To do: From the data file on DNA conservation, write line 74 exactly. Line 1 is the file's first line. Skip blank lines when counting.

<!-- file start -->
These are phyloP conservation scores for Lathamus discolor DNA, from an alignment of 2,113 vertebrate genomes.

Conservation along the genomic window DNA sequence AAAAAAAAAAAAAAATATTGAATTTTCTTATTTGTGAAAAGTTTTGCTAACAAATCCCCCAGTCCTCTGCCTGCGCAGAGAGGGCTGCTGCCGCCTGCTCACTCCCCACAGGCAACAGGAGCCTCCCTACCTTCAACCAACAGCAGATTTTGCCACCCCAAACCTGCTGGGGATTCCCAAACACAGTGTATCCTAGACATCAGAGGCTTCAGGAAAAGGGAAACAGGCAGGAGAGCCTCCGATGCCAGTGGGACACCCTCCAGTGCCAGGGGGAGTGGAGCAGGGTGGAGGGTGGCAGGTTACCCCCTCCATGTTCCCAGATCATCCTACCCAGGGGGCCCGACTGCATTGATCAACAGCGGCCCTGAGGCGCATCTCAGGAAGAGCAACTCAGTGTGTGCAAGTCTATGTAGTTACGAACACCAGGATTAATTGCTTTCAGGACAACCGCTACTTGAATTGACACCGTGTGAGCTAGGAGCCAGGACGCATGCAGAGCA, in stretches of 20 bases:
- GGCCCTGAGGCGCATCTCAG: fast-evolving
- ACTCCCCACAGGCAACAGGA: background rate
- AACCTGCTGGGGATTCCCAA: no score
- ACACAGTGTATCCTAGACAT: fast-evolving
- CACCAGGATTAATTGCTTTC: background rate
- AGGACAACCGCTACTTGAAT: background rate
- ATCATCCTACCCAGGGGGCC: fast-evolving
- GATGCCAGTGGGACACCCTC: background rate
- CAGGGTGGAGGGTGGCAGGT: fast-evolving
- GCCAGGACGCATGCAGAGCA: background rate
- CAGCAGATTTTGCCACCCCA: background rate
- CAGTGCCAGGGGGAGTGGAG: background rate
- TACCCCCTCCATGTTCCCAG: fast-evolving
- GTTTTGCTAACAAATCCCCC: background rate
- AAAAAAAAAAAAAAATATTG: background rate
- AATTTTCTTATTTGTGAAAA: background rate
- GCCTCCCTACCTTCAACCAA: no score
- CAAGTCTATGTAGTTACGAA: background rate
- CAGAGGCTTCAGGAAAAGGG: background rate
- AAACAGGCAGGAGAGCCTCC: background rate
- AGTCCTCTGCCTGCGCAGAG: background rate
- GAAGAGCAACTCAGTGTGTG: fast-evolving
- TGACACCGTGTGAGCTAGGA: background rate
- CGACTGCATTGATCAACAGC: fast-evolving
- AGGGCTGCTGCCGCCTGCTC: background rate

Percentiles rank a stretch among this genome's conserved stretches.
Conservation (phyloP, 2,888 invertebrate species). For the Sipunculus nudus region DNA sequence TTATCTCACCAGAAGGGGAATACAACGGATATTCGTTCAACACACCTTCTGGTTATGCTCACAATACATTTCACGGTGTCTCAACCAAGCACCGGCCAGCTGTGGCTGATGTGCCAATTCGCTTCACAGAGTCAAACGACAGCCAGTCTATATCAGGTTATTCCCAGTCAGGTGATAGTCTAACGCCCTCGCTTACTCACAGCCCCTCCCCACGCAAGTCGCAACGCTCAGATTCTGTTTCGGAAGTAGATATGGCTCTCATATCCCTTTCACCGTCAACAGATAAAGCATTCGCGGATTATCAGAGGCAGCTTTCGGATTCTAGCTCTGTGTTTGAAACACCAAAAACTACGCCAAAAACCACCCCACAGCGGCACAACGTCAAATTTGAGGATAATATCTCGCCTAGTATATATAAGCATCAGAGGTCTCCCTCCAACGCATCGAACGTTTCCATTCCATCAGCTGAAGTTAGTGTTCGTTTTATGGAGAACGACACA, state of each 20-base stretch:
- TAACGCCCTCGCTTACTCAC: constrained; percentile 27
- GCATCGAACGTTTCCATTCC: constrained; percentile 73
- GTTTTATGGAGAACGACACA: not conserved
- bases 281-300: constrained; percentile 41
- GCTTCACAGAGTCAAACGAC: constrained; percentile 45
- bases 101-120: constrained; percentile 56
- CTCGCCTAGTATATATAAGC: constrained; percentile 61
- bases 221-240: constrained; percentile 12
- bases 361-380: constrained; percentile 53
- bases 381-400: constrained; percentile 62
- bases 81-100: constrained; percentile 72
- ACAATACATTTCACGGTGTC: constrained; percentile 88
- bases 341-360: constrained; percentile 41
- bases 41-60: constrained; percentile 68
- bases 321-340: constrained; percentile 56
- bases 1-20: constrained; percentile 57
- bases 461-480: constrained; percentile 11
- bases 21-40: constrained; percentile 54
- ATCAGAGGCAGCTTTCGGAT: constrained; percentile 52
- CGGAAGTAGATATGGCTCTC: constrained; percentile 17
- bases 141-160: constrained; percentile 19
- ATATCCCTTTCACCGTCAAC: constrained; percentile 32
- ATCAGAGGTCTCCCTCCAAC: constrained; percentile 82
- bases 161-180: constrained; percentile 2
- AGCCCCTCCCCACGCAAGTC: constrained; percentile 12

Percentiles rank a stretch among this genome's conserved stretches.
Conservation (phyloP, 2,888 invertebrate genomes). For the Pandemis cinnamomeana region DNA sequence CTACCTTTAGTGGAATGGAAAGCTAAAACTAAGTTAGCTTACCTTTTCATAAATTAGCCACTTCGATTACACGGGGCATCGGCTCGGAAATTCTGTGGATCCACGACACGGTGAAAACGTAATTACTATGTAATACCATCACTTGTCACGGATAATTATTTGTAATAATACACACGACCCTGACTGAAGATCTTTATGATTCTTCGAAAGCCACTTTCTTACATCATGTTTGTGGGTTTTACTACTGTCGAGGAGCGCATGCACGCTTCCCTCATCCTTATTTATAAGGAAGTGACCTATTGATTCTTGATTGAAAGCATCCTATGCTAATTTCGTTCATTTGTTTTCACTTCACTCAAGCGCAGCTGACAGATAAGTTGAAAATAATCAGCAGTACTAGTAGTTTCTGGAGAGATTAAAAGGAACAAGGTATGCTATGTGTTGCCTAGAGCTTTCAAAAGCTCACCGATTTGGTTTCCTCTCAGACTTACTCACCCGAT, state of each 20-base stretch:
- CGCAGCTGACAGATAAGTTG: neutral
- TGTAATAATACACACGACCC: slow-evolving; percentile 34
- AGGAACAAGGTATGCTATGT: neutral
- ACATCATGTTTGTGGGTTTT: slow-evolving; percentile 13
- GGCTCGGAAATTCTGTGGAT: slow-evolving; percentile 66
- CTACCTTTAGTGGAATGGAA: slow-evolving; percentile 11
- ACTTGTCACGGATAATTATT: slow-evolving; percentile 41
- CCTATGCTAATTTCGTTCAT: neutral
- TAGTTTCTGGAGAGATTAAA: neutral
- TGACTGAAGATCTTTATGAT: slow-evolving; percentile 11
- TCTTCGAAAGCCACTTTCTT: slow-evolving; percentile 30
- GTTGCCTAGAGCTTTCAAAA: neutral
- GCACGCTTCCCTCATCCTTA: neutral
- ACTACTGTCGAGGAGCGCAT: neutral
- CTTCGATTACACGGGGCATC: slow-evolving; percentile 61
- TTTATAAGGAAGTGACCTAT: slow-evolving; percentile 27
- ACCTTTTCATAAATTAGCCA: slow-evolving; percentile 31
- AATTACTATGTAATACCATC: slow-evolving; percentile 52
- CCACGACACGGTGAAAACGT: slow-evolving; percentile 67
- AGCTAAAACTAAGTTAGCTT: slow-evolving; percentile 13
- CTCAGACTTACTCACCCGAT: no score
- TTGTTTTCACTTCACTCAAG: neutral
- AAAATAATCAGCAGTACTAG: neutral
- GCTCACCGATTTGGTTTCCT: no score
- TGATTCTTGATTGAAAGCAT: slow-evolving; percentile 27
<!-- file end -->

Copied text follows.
- AATTACTATGTAATACCATC: slow-evolving; percentile 52